“Formative” is a Vague Visages column about music albums that influenced the writer’s teenage experience.
Korn offered the ideal combination of elements to serve as my introduction to heavy music at the age of 12 or 13. AC/DC’s Highway to Hell (1979) was the closest I’d come to metal before I discovered Korn, but the latter band spoke to my fears and experiences in a way the former did not reach. My first Korn record was Follow the Leader (1998), and then Untouchables (2002), Korn (1994) and Take a Look in the Mirror (2003) in quick succession. I was drawn to the band’s blend of heaviness and pop sensibility, but above all else I was into frontman Jonathan Davis’ distinct song-writing and vocal stylings, which deftly move between scatting, growling, sobbing and singing. Davis’ mandate has always been to offer solace for sad kids, but his lyrics reside more often in the inescapable experiences of pain, isolation and frustration than in the pursuit of recovery. His writing presents a dark kind of catharsis without bogging itself down in performative aspiration.
Korn exploded in 1994 with the release of their self-titled debut, which announced the arrival of a new angsty, ragged, funk-metal sound. The record drew on a range of disparate influences, including Godflesh’s brutally low-tuned hip-hop invocations, the groovier elements of Pantera and White Zombie, and the genre-bending explorations of Faith No More. Not only did this unholy concoction jump-start Korn’s long-lasting career, it also inaugurated the entire nu metal subgenre, which occupies arguably the most controversial corner of mainstream heavy music. Despite the lamentations of metal’s most outspoken purists, Korn and several of their peers and imitators produced some worthwhile work (for example, consider — or reconsider — the entire Deftones catalogue, Soulfly’s debut, Kittie’s Spit, Slipknot’s first two albums and, yes, even the first few Limp Bizkit releases). Deftones aside, though, Korn stands tallest within the nu metal pack: they form a unique sonic entity, not merely a derivation of other styles. Their musical personality stems largely from Davis’ pained vocal delivery and lyrics, which brutally contend with sexual abuse, trauma, drug addiction, identity crises, paranoia and boundless rage.
A recently sober Davis brings a freshly focused kind of energy to Untouchables (2002), among nu metal’s most sonically adventurous and forward-thinking releases. The album came at a key point in the band’s career: following Korn, the group released the frantic follow-up Life Is Peachy (1996) before totally solidifying their commercial sound on the blockbuster releases Follow the Leader (1998) and Issues (1999). Seeing Korn at the height of their popularity, Untouchables marks a turning point. At a production budget of over $3 million, it is among the most expensive records ever made, and it is the first album to be recorded entirely in 96 kHz digital sound. Compared to the band’s scruffy debut released eight years prior, this 2002 release would sound almost like an entirely new group if not for the presence of Korn’s unmistakable key ingredients. Bassist Reginald “Fieldy” Arvizu and drummer David Silveria underline each track with their lean, primitivist styles; James “Munky” Shaffer and Brian “Head” Welch have distilled their dual guitar-play into riff-trading that is both infectiously simple and coyly experimental; Davis continues his disturbing excavation of personal demons, trading mainstream heavy metal’s frequent emphasis on power for expressions of self-loathing, sadomasochism and hopelessness.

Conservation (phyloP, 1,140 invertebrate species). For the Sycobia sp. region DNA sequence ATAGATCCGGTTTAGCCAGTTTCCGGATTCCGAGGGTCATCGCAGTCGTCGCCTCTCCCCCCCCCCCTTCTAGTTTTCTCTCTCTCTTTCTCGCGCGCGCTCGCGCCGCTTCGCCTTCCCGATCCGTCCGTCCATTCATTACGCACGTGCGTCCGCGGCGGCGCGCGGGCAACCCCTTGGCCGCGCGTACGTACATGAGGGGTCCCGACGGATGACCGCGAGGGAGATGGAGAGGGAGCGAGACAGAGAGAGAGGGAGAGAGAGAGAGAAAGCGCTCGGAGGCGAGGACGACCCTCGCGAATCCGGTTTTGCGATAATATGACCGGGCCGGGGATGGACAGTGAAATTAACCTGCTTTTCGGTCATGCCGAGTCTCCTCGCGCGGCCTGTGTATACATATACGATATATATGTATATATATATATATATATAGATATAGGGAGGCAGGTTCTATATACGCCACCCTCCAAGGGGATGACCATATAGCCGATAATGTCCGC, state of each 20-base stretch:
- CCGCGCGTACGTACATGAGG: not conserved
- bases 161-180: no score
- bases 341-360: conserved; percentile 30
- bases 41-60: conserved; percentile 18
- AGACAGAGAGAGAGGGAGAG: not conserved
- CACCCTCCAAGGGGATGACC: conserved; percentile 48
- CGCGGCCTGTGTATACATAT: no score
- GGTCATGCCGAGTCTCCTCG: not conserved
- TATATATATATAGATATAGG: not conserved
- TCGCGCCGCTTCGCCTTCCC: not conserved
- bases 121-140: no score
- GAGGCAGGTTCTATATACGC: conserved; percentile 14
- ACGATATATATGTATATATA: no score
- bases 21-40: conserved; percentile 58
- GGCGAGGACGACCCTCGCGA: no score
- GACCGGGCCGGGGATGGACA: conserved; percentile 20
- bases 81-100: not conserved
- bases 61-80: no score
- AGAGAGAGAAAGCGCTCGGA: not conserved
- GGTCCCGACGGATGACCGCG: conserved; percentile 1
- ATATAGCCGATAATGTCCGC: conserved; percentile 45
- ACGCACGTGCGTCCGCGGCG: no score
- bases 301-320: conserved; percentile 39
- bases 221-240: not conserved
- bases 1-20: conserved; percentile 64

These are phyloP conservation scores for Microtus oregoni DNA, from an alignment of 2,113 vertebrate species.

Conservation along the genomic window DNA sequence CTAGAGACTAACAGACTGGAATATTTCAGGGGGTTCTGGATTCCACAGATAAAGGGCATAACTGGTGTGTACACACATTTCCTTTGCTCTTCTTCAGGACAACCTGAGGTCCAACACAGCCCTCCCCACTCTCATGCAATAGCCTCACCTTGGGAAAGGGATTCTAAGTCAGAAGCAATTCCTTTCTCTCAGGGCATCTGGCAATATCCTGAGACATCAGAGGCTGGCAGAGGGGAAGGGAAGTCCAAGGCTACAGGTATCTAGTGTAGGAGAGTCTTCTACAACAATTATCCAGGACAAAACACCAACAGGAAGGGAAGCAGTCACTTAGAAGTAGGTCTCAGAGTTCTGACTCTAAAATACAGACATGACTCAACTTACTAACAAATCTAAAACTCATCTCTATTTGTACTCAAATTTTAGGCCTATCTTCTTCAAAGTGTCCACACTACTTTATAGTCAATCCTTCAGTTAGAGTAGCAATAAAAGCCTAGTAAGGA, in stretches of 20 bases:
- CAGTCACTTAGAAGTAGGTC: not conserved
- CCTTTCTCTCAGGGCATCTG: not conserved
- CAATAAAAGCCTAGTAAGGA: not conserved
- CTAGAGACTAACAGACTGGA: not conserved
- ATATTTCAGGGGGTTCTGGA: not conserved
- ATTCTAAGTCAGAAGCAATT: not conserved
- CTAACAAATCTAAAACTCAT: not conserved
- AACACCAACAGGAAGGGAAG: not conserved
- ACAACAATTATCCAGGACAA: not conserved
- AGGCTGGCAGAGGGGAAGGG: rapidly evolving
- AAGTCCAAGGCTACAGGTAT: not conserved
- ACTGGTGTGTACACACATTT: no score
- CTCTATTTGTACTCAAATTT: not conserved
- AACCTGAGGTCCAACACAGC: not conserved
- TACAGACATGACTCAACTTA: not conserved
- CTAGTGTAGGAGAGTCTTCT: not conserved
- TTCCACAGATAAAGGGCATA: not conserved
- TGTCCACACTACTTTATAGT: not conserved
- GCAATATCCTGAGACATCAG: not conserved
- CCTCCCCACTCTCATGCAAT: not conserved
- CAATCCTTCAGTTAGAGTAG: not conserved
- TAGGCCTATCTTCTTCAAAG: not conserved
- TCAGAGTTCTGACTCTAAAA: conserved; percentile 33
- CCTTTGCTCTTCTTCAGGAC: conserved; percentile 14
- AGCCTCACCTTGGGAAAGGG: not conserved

Melody and atmosphere are at the forefront of Untouchables, a much denser and more expansive album than any of Korn’s preceding LPs. Addressing the 2002 record’s sonic density and pop sensibilities, Davis fondly refers to it as a “heavy metal Aja” (a tip of the hat to Steely Dan’s 1977 release, notorious for its exceptionally high production). The comparison between Steely Dan’s yacht rock and Korn’s angst-addled alt-metal might seem like a stretch, but Untouchables wanders deeper into pop territory than anything the band had yet explored at the time of its release. The heaviest moments gesture to guitarist Welch’s classic 1980s metal references (everything from Judas Priest and Black Sabbath to Ratt and Dokken), but Davis’ unashamed adoration for 80s Gothic, industrial and New Romantic pop (among others, Christian Death, Ministry, Thompson Twins, ABC and Duran Duran) also shines through — listen closely to the tightly structured “Thoughtless,” or the tonal shift between heavy verses and near-falsetto chorus in the synth-washed “Hollow Life.” It is this kind of long-standing tension and dissonance — between ferocity and approachability, alienation and populism, authentic weirdness and commercialism — that sets Korn apart from most of its contemporaries and followers.
Nowhere does Davis’ authentically agonistic point-of-view feel more concentrated and impassioned than on Untouchables, and he is backed by the tightest musicianship and production in the band’s catalogue. Breaking the boundaries of the highly vexed subgenre that they inaugurated, Korn delivers nu metal’s apex with their fifth studio album.
Mike Thorn (@MikeThornWrites) is the author of the short story collection Darkest Hours. His fiction has appeared in a number of magazines, podcasts and anthologies, including Dark Moon Digest and The NoSleep Podcast, and his film criticism has been published in MUBI Notebook, The Film Stage and The Seventh Row. He completed his M.A. with a major in English literature at the University of Calgary, where he wrote a thesis on epistemophobia in John Carpenter’s Prince of Darkness.